CHARLOTTESVILLE, Va. — Remains found nearly a week ago in a rural area of Virginia are those of a missing university student, authorities said, as they turned their attention to filing possible additional charges against the suspect accused of abducting her.
University of Virginia sophomore Hannah Graham, 18, disappeared Sept. 13 after a night out with friends. The remains were found Oct. 18 about 12 miles from the Charlottesville campus, in a heavily wooded area of Albemarle County that is home to rolling hills and horse farms.
The state Medical Examiner’s office confirmed that the remains were Graham’s, the Albermarle County Police Department said in a statement.
The man Graham was last seen with, 32-year-old Jesse Leroy Matthew Jr., has been charged with abduction with intent to defile Graham.
Albemarle County Commonwealth’s Attorney Denise Lunsford said in a statement that the focus of the investigation now is to determine “what charges will be brought and the appropriate time to make those charges.”
Matthew’s attorney, Jim Camblos, said in a voicemail greeting that he is not answering questions about the case.
Graham’s remains were discovered roughly six miles from where the body of 20-year-old Virginia Tech student Morgan Harrington was found after she vanished in 2009.
Police have said forensic evidence connects Matthew to Harrington’s killing, which in turn is linked by DNA to a 2005 sexual assault in northern Virginia. Matthew has been charged in the 2005 case.
“When we started this journey together we all hoped for a happier ending,” Graham’s parents, John and Sue Graham, said in a statement provided by the police department.
“Sadly that was not to be. … We are devastated by the loss of our beautiful daughter. … Although we have lost our precious Hannah, the light she radiated can never be extinguished.”
Graham’s parents thanked those involved with the investigation and search efforts — singling out Charlottesville Police Chief Tim Longo for his “tenacity and determination” — as well as those who have sent messages of support. They said they don’t intend to make further statements or comment on the ongoing criminal investigation.
Longo, who became the public face of the investigation through his emotional pleas for the community’s help in finding Graham, did not immediately respond to a telephone call seeking comment.
Graham’s disappearance prompted many University of Virginia students to begin walking in pairs or groups at night. Also, the university expanded a ride service for its students.
“For Hannah’s young life to end so tragically, and for her destiny of promise to be left unfulfilled, is an affront to the sanctity of life and to the natural order of human events,” university President Teresa A. Sullivan said in a statemen. “This is a sorrowful day in the life of the university, and our entire community is grieving with the Graham family.”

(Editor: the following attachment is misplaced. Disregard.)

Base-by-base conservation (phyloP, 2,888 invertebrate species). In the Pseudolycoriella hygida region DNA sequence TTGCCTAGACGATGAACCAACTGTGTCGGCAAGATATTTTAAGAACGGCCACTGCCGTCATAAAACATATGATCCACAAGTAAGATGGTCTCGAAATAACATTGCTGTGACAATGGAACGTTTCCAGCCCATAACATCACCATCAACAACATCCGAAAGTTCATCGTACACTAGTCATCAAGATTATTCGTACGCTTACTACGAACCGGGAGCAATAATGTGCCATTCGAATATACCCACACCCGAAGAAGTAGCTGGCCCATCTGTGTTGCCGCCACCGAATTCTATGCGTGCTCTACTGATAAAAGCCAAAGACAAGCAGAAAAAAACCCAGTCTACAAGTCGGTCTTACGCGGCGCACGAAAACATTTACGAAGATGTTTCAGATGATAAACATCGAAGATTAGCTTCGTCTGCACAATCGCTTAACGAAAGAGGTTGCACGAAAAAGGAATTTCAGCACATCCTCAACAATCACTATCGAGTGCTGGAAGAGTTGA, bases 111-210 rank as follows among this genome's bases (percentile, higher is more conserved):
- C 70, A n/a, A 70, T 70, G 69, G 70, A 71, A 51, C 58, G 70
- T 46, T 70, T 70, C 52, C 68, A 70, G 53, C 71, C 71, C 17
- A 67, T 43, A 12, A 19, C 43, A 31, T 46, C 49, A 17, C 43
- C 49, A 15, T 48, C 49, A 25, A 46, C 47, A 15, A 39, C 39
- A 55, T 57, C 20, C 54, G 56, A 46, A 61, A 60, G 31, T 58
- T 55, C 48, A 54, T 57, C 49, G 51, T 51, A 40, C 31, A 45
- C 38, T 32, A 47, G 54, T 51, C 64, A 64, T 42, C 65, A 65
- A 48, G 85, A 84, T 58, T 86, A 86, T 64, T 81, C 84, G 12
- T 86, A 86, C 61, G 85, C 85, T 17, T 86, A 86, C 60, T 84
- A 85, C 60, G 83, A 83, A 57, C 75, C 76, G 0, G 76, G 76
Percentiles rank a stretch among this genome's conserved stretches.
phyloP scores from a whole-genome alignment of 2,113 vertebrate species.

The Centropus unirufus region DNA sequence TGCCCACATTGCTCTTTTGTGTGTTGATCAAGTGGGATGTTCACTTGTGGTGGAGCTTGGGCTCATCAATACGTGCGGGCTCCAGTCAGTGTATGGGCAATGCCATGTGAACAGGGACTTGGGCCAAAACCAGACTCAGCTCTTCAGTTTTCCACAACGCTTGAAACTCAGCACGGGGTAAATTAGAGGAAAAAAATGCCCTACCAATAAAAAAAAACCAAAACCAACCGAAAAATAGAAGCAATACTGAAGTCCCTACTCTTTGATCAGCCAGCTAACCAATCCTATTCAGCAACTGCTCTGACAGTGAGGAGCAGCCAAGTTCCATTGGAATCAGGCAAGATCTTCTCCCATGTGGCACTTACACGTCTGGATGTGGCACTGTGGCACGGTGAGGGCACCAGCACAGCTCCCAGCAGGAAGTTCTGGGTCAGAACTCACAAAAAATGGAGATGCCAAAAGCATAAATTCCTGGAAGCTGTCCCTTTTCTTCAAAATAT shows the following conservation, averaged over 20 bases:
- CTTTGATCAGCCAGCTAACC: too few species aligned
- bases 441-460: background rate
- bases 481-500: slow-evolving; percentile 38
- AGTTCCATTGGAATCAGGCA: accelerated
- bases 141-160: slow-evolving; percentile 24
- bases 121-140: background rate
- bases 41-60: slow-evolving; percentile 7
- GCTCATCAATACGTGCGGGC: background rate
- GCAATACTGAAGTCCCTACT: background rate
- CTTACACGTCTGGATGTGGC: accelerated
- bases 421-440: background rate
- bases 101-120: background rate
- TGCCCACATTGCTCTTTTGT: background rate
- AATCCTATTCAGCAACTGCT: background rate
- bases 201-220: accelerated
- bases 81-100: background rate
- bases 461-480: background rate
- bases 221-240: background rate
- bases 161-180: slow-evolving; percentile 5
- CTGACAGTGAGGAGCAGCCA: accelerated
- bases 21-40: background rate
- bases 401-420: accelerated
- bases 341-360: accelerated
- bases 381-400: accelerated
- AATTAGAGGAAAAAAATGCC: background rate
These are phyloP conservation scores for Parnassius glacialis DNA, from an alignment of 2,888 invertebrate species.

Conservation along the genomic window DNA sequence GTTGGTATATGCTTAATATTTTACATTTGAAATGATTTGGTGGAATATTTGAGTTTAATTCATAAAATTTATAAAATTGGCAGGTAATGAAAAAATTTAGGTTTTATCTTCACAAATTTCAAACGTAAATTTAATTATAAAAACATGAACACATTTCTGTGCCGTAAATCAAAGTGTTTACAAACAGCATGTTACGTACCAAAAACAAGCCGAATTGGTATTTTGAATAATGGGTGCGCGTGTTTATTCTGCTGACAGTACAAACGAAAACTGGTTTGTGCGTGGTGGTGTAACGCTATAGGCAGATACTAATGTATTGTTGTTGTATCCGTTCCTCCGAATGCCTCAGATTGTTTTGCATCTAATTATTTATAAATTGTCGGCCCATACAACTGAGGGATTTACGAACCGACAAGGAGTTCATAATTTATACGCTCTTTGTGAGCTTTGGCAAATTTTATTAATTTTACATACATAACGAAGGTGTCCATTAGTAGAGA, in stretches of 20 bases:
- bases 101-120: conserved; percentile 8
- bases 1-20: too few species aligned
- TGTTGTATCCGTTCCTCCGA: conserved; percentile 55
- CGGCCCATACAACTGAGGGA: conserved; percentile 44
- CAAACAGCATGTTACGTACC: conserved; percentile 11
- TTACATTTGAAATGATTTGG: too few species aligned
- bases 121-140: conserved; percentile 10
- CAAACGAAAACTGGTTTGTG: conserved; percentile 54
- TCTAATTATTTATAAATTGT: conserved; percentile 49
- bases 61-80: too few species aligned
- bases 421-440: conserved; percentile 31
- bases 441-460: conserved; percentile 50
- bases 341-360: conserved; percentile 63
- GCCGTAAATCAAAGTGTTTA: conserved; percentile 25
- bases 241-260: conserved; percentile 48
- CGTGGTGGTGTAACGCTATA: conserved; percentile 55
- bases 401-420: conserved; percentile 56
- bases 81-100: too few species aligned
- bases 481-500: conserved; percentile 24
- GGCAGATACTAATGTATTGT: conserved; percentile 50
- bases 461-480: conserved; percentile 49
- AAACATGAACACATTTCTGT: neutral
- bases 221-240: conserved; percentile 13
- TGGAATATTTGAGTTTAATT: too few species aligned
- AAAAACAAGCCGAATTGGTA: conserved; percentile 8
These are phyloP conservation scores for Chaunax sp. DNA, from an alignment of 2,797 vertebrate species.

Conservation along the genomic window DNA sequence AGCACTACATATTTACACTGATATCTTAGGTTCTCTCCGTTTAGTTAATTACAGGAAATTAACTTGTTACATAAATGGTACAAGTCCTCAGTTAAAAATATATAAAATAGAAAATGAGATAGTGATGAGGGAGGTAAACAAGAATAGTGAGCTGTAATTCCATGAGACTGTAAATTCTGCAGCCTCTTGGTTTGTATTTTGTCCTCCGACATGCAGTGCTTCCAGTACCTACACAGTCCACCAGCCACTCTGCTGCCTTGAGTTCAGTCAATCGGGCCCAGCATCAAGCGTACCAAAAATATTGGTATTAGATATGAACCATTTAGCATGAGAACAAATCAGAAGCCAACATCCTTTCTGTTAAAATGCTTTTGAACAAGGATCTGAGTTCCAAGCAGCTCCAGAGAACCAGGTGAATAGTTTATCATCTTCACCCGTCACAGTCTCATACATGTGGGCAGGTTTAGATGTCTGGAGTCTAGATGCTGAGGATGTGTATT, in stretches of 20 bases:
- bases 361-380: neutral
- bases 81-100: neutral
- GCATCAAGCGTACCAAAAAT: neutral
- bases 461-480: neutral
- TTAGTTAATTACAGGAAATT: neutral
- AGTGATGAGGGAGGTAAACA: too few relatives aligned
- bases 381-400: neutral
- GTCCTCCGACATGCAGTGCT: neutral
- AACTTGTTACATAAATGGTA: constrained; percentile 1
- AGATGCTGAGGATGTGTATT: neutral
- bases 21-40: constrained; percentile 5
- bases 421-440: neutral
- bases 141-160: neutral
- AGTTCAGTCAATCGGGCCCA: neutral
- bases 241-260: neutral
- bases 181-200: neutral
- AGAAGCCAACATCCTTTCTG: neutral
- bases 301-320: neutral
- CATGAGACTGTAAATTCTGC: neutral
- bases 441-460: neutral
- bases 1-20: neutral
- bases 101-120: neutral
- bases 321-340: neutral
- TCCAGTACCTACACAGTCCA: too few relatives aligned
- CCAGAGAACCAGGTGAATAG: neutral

Before the start of a men’s soccer game between Virginia and Wake Forest on Oct. 24, the announcer at Klockner Stadium asked everyone to observe a moment of silence to “remember a young life cut short.”
Michael Elliott, the Director of Enterprise Systems at U.Va.’s McIntire School of Commerce who helped run the replay video at the game, said workers flashed a picture of a vibrant Hannah on the screen.
Elliott and his wife, Gigi Elliot, are parents of a student who just graduated from U.Va. in May.
“It’s devastating, but at least there’s some peace knowing we found her,” Gigi Elliott said from her home in Crozet, Va., about 12 miles from Charlottesville. “It’s kind of a resolution for our community. I’m haunted by it. It’s so close to home. It’s just heartbreaking as a mother.”
Carli Sapir, a fourth-year environmental engineering student, lived only a half-block away from Hannah’s residence at U.Va.
“This conclusion wasn’t the conclusion we were hoping for,” she said. “Of course we all had a hope that even after all this time that they would find her living. It’s pretty devastating.”
Graham met friends at a restaurant for dinner Sept. 12 before stopping by two off-campus parties. She left the second party alone and eventually texted a friend saying she was lost, authorities said.
In surveillance video, she can be seen walking unsteadily and even running at times, past a pub and a service station and then onto a seven-block strip of bars, restaurants and shops.
Matthew was an operating room technician at the university’s hospital. He was also a former college football lineman and sometimes cab driver.
Friends have said they were shocked the “gentle giant” — he’s 6-foot-2 and weighs 270 pounds — could be suspected of such violence.
Matthew was co-captain of his high school football team and continued to play football in college, although he dropped out of two universities following accusations of sexual assault against him. He was never charged. Officials in both cases said the alleged victims declined to press charges.
The victim in the 2005 rape in the Washington, D.C., suburbs is cooperating with authorities, Fairfax County Commonwealth’s Attorney Ray Morrogh has said.
By Larry O’Dell and Heidi Brown. AP Writer Michael Felberbaum in Richmond contributed to this report